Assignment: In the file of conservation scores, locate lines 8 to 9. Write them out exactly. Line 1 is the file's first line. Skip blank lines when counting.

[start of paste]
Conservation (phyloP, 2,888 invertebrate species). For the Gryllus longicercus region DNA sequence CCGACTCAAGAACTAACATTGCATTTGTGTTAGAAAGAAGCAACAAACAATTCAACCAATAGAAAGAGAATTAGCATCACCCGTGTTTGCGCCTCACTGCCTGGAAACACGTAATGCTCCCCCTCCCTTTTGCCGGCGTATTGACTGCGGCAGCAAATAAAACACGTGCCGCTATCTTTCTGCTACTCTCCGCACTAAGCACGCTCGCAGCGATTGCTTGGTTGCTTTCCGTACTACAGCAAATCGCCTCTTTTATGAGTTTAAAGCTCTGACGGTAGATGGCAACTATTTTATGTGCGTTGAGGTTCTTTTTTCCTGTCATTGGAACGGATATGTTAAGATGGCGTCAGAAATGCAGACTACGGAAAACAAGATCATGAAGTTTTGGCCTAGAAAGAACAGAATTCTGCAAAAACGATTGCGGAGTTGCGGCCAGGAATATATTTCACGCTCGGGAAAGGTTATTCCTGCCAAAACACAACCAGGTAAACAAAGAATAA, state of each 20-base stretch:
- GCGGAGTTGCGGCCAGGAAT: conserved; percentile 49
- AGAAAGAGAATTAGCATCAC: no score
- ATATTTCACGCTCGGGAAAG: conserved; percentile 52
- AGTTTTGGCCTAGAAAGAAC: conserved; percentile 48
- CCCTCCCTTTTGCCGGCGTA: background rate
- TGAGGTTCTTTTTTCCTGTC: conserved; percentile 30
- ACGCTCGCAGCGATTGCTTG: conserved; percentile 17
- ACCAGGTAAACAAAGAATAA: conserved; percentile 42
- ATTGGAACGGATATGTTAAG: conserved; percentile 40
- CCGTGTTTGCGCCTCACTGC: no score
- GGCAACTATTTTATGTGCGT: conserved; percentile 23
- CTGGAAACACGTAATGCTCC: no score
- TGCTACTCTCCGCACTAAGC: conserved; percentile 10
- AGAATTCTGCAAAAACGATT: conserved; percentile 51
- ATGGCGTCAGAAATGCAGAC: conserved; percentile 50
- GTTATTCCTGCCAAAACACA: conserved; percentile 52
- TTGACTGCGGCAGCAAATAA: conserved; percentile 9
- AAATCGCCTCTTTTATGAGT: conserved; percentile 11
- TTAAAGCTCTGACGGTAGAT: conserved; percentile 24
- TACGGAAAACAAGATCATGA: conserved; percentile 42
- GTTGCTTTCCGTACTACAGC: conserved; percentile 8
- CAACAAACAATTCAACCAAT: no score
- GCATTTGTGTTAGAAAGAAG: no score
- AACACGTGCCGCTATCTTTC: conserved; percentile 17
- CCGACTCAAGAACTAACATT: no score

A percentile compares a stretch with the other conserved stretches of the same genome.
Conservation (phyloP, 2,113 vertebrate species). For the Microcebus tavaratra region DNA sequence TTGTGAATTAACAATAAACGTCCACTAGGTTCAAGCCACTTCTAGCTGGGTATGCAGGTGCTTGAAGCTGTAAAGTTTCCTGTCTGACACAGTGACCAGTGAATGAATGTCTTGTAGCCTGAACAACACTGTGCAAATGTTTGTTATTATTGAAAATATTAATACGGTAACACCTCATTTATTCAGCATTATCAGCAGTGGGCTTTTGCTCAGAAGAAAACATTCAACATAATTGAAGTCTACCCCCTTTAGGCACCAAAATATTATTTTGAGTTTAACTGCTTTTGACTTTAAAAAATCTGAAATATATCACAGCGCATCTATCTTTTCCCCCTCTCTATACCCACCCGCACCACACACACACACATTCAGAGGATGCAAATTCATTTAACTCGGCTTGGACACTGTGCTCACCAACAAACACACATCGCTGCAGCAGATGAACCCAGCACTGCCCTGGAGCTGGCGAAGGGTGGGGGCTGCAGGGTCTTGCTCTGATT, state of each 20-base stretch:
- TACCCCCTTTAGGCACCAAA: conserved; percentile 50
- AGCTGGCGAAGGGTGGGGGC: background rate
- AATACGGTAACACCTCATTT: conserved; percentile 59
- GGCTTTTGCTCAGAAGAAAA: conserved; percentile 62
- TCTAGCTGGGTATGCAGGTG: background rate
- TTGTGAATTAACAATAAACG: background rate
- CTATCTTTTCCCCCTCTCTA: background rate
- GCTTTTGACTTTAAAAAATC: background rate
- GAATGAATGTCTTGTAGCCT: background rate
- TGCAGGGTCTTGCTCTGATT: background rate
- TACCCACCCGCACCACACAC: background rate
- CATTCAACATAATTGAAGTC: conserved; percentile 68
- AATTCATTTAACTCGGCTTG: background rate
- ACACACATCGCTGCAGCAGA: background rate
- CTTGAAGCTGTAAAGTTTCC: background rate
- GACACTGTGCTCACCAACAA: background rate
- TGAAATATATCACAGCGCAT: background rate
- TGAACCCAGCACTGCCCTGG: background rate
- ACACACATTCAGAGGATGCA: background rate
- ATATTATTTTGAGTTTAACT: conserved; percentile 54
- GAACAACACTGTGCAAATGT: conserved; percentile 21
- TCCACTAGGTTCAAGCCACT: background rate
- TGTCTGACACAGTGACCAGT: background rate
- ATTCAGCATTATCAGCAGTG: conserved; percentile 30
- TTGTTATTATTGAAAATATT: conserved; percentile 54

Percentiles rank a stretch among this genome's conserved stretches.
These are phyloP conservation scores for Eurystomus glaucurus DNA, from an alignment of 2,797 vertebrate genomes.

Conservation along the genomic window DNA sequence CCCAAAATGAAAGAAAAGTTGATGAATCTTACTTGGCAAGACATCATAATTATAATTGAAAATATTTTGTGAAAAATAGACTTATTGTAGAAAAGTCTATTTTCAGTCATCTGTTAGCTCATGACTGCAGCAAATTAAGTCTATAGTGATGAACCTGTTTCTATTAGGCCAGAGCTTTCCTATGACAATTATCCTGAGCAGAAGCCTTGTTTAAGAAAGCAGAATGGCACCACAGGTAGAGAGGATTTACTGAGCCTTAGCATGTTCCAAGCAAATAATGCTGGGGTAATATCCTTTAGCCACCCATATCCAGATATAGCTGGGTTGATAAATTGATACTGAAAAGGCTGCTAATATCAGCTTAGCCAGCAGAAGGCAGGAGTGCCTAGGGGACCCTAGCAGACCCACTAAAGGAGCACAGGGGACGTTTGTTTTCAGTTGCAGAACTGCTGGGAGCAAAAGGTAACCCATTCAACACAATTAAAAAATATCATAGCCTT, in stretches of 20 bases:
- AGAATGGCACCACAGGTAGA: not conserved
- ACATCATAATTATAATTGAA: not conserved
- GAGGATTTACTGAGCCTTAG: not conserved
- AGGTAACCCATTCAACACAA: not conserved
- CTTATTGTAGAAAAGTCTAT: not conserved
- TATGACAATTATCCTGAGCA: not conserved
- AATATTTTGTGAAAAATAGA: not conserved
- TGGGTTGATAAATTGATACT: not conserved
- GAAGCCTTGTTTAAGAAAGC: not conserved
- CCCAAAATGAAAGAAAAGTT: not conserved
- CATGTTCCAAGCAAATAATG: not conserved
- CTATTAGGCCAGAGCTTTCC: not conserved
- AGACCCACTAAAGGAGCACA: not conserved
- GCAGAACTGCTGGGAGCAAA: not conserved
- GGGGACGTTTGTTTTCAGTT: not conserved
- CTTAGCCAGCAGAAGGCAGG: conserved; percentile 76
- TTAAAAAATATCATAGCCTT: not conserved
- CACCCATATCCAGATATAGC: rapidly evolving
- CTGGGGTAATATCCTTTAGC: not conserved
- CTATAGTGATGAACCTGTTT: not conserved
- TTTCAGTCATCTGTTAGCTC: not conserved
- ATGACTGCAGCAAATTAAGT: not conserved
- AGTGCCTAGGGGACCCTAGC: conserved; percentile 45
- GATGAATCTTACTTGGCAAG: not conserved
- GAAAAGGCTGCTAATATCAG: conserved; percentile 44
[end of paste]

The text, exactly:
- ACGCTCGCAGCGATTGCTTG: conserved; percentile 17
- ACCAGGTAAACAAAGAATAA: conserved; percentile 42